The group of climbers was just 800 feet from Mount Hood's summit when they fell, Capt. Jamie Karn said. Karn said weather conditions at the time of the climbing accident were "absolutely beautiful -- a clear, sunny day."

Ten of the 11 injured in the crevasse accident and chopper crash were flown via helicopter to Legacy Emanuel Hospital in Portland, according to a statement from the hospital.

The first two, who arrived before the helicopter accident, were:

  • Christopher Kern, 40, from Long Island, New York, who was in serious condition with a broken pelvis, shoulder, leg and wrist. In addition, he was being evaluated for hypothermia, hospital spokeswoman Lise Harwin said.
  • Thomas Hillman, 45, from northwest California, who was in serious condition with a head injury and multiple contusions. He was also being evaluated for hypothermia, Harwin said.
  • Eight people who arrived after the accident included:

  • Jeremiah Moffitt, 26, with Tualatin Valley Fire & Rescue.
  • Andrew Canfield, 28, a military rescuer.
  • Martin Mills, 36, a military rescuer, who was listed in serious condition with a broken wrist, a possible broken leg and internal injuries.
  • An unidentified 43-year-old male member of the military with unspecified injuries.
  • Four additional patients connected with the mountain accident, not identified, who were being evaluated by hospital personnel.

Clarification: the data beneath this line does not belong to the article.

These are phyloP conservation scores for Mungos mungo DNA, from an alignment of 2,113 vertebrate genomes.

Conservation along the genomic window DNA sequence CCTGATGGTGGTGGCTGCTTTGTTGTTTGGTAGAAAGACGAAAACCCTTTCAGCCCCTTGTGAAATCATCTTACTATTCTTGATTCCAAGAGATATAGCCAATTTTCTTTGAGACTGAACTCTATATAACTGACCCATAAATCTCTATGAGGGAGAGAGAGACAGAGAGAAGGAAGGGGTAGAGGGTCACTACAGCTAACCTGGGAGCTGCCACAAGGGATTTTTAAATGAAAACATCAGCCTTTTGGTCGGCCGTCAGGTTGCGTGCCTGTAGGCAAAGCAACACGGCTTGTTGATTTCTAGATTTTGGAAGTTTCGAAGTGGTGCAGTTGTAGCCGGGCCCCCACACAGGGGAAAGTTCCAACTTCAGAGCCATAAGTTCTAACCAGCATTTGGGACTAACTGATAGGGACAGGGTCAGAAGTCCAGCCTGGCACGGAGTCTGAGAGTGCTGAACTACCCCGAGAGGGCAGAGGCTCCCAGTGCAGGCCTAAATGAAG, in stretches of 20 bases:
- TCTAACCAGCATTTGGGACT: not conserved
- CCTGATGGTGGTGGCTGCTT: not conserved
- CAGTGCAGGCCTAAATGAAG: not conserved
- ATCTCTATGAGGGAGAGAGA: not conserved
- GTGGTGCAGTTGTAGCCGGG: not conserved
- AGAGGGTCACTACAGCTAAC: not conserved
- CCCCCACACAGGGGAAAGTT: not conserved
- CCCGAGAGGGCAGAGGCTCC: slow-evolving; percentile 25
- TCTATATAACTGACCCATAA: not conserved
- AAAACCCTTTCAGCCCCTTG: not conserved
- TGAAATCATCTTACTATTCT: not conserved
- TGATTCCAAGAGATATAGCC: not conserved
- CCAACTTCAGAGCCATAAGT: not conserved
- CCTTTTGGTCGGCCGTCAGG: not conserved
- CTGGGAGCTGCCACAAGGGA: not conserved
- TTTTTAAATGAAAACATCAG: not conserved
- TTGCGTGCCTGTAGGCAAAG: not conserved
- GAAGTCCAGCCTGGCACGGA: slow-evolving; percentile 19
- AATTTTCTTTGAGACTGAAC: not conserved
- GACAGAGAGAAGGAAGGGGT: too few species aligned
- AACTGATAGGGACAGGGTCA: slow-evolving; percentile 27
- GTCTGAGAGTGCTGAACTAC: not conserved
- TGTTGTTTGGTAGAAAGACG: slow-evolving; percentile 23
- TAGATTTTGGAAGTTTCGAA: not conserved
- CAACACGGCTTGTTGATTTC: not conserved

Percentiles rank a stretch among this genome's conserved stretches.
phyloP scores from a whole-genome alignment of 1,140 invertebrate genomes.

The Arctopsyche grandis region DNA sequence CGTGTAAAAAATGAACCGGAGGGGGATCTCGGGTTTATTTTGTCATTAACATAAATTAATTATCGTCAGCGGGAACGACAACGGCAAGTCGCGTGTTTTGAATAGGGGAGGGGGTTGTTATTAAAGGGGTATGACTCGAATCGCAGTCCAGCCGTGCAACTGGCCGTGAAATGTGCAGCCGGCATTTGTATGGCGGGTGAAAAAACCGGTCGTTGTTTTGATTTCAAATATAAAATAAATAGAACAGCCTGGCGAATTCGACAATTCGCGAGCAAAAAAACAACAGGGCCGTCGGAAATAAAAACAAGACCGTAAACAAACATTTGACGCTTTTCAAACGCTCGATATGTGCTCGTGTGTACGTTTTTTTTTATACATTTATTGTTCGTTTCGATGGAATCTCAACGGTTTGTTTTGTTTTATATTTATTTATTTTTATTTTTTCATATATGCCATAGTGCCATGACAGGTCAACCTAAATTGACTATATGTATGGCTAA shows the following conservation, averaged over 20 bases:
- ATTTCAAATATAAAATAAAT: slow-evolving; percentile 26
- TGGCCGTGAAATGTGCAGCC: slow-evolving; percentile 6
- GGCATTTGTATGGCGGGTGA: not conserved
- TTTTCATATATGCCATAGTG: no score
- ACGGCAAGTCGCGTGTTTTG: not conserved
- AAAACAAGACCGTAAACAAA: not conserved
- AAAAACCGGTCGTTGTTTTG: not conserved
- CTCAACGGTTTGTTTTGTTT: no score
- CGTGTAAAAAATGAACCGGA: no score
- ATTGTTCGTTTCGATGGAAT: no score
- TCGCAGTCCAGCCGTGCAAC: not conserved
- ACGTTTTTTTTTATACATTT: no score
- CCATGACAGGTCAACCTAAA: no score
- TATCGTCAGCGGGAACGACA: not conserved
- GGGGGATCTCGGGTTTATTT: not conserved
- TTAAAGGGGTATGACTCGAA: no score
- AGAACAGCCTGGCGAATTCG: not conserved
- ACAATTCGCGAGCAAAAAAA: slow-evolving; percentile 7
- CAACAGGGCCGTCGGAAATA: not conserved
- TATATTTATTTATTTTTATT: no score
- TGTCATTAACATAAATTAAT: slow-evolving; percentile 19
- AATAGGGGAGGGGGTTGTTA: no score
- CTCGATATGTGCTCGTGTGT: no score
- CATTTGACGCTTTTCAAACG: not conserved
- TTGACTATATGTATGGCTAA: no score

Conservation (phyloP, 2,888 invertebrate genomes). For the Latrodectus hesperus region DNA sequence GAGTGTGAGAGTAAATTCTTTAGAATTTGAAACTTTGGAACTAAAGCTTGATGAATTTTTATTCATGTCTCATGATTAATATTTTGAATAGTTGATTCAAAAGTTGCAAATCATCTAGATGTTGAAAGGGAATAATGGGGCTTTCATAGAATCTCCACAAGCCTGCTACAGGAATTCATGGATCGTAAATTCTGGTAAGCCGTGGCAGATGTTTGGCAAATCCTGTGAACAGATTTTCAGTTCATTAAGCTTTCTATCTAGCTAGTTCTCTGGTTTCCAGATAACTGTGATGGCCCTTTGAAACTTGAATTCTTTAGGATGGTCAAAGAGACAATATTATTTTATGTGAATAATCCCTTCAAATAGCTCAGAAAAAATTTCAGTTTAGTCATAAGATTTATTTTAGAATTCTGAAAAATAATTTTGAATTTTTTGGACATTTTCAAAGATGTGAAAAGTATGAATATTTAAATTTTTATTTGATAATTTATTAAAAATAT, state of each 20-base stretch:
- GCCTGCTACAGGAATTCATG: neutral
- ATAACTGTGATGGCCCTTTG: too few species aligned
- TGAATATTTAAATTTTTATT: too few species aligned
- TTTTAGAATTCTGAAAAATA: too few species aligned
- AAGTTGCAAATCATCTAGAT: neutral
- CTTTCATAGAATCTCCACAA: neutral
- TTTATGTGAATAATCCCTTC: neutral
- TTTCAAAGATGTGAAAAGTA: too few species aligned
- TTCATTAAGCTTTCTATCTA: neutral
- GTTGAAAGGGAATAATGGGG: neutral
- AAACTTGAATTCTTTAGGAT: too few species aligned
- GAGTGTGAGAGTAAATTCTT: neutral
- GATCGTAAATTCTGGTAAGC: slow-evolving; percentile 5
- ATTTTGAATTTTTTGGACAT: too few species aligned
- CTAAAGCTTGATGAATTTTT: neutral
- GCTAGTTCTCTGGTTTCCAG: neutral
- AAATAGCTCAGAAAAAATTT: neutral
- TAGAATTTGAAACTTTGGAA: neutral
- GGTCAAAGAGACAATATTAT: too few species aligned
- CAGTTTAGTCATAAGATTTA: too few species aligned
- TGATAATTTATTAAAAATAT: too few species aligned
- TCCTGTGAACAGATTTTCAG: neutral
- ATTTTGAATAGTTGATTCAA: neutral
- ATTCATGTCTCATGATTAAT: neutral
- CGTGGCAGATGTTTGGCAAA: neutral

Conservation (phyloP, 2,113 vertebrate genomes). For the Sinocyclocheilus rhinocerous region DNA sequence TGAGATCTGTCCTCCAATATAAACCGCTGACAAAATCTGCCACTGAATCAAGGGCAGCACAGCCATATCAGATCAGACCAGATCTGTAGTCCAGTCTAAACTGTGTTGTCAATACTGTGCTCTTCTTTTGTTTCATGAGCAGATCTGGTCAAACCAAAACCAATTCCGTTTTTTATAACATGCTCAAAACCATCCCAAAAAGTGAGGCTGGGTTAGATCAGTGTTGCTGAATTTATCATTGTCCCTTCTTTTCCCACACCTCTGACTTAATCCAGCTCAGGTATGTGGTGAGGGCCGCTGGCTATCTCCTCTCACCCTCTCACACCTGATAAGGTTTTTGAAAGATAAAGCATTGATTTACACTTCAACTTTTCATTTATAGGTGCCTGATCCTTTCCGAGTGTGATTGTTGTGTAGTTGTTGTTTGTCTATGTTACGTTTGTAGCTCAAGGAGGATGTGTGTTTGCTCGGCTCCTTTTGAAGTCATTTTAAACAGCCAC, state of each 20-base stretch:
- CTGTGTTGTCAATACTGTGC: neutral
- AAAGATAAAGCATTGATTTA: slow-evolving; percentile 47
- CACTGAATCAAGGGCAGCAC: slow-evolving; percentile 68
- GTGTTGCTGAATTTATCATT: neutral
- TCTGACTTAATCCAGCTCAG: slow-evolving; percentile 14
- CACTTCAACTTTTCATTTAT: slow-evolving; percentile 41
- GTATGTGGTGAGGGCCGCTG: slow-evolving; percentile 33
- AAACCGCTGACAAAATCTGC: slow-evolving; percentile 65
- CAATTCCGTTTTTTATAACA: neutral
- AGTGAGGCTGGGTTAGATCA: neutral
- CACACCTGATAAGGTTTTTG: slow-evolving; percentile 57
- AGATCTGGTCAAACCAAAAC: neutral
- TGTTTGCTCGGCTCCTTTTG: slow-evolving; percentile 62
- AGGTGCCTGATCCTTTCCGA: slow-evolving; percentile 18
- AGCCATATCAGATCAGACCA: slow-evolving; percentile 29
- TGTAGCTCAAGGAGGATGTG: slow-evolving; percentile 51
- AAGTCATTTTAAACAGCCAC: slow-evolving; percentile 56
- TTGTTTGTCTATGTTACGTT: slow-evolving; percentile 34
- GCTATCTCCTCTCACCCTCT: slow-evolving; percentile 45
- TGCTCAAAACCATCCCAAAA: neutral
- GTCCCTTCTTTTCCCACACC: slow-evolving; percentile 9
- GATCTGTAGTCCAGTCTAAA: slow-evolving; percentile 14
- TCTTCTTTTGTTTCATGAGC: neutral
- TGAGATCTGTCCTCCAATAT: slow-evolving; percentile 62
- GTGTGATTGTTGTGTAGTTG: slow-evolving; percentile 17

• Government Camp is about 50 miles east of Portland, in the Cascade Mountains.

    Last week, an Argentinean snowboarder on Mount Hood was killed after he slid off a glacier trying to go down the wrong side of the mountain.

    The U.S. Forest Service, which manages the Mount Hood National Forest, limits the size of each hiking group to 12. It recommends climbing mid-week to enhance the opportunity for solitude on Mount Hood, an inactive volcano.

    The safest season to climb the mountain is between May and mid-July, according to the Forest Service, which recommends climbers minimize exposure to crevasses, avalanches, and rockfall and icefall.

    The reason the helicopter crashed was unclear. The Pave Hawk is especially suited to extreme conditions and is used by the Air Force mainly for recovery and rescue.

    The Pave Hawk's primary mission is to conduct day or night operations into hostile environments to recover downed personnel during war, according to the Air Force. Its versatility makes the Pave Hawk suited to other tasks like civil search and rescue, emergency medical evacuation, disaster relief, and NASA space shuttle support.

    A highly modified version of the Army Black Hawk helicopter, the Pave Hawk features upgraded communications and navigation systems. Pave Hawks are suited with color weather radar and an engine/rotor blade anti-ice system, giving them an all-weather capability.

    Its equipment also includes a personnel locating system that provides range and bearing information to a survivor's location.